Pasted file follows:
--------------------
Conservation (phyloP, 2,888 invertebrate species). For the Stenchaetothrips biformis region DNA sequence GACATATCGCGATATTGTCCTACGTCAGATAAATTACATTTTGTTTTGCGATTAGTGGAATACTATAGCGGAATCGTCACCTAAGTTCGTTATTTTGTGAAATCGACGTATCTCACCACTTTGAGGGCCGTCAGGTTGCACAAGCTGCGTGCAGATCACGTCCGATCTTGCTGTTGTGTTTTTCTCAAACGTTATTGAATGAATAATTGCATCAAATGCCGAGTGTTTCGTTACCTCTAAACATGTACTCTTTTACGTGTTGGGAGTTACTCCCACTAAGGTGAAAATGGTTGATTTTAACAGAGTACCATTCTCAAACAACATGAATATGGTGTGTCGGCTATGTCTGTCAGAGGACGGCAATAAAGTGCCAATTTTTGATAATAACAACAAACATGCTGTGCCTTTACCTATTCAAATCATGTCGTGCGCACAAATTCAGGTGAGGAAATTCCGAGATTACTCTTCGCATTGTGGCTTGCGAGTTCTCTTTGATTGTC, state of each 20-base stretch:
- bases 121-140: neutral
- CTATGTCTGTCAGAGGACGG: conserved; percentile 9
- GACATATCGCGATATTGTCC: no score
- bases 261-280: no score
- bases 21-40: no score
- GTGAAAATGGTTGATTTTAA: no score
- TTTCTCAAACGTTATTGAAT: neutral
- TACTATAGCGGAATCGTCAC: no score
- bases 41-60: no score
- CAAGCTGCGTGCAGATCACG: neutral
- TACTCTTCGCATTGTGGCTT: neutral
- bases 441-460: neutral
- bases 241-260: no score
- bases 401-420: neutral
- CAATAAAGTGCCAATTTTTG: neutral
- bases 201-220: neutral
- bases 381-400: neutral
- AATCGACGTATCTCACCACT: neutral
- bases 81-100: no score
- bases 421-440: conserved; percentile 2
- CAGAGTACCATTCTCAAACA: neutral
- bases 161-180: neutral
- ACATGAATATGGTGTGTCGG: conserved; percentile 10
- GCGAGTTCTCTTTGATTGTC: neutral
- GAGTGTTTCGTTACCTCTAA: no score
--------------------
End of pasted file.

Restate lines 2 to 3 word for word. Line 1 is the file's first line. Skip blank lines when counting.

- bases 121-140: neutral
- CTATGTCTGTCAGAGGACGG: conserved; percentile 9